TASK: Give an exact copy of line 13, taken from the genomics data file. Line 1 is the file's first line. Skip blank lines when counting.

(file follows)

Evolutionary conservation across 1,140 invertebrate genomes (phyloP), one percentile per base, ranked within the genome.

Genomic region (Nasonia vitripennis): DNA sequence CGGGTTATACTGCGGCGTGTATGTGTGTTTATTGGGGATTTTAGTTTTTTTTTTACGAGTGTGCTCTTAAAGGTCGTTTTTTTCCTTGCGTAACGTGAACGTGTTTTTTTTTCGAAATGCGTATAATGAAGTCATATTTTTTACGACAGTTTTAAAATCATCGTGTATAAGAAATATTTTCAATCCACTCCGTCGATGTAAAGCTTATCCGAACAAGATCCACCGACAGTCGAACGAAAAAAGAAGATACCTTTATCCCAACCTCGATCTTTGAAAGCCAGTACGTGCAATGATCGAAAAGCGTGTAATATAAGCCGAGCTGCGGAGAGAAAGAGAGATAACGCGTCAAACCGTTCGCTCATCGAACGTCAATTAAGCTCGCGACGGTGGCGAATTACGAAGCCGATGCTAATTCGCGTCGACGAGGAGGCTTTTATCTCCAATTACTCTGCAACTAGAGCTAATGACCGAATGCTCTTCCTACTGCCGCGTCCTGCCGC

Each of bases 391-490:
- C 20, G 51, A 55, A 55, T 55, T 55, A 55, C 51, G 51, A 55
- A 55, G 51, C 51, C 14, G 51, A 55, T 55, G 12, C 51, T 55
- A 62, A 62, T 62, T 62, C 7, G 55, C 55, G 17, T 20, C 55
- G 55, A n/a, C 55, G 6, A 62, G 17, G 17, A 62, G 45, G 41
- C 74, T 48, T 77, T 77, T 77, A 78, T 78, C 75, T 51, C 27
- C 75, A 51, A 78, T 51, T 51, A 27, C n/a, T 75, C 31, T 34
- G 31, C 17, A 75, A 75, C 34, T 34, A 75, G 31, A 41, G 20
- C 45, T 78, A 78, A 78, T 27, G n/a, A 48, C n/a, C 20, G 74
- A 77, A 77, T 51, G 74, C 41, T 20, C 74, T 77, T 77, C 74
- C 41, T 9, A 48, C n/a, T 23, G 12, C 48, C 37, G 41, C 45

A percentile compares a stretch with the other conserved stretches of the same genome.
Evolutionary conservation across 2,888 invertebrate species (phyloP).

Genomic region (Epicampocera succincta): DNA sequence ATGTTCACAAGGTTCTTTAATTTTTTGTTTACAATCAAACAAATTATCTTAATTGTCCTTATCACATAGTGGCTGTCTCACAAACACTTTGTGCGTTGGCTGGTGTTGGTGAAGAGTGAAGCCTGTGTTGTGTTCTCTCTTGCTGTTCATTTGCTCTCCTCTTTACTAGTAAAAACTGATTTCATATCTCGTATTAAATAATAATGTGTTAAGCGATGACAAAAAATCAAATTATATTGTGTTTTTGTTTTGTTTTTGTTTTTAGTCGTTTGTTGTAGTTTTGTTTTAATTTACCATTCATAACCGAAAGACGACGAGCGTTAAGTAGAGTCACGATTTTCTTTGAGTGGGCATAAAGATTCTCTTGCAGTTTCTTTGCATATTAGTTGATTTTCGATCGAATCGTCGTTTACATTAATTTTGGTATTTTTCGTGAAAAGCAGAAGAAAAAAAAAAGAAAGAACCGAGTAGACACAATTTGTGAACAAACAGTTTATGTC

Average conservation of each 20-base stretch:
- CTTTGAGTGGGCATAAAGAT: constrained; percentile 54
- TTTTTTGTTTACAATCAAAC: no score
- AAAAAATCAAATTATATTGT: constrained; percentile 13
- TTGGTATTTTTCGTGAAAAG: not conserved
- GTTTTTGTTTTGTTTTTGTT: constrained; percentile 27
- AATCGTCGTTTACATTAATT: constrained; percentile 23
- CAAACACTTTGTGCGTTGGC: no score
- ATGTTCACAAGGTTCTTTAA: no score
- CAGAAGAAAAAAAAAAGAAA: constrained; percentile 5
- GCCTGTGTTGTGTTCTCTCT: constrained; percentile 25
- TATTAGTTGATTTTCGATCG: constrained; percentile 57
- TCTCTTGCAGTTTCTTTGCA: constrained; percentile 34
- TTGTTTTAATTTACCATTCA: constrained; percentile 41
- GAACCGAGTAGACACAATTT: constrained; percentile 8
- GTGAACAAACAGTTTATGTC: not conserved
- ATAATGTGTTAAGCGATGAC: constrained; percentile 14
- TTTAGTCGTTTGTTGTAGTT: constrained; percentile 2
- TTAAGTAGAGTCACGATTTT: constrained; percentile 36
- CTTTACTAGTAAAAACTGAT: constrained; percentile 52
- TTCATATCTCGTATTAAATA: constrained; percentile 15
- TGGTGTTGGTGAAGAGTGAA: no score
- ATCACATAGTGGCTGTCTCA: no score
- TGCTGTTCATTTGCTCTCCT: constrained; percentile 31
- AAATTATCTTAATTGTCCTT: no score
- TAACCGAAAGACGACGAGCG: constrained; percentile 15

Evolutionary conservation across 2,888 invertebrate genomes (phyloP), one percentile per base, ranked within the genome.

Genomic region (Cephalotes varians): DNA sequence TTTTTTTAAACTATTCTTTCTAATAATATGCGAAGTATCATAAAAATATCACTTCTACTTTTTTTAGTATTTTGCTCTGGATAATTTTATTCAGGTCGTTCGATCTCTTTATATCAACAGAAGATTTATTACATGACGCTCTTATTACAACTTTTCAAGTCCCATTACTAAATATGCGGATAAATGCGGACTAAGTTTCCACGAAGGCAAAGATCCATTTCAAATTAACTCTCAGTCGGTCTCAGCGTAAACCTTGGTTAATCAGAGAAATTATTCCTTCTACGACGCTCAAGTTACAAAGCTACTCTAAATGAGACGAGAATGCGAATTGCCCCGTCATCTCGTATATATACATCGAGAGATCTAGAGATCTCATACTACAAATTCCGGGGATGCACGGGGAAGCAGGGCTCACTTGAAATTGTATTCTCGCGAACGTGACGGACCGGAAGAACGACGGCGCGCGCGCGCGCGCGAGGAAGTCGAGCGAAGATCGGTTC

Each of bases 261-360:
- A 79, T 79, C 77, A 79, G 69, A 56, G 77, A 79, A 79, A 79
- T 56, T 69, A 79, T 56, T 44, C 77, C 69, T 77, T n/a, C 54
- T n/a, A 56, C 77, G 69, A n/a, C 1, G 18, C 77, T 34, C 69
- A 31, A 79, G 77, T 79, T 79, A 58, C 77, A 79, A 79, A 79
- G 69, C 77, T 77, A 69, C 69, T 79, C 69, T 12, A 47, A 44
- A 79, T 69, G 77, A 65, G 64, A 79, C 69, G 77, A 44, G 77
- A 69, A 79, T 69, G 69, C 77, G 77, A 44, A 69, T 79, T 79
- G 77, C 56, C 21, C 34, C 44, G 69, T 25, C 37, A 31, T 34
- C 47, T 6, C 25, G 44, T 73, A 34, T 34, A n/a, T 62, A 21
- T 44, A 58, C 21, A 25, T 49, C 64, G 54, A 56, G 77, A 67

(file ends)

- C 41, T 9, A 48, C n/a, T 23, G 12, C 48, C 37, G 41, C 45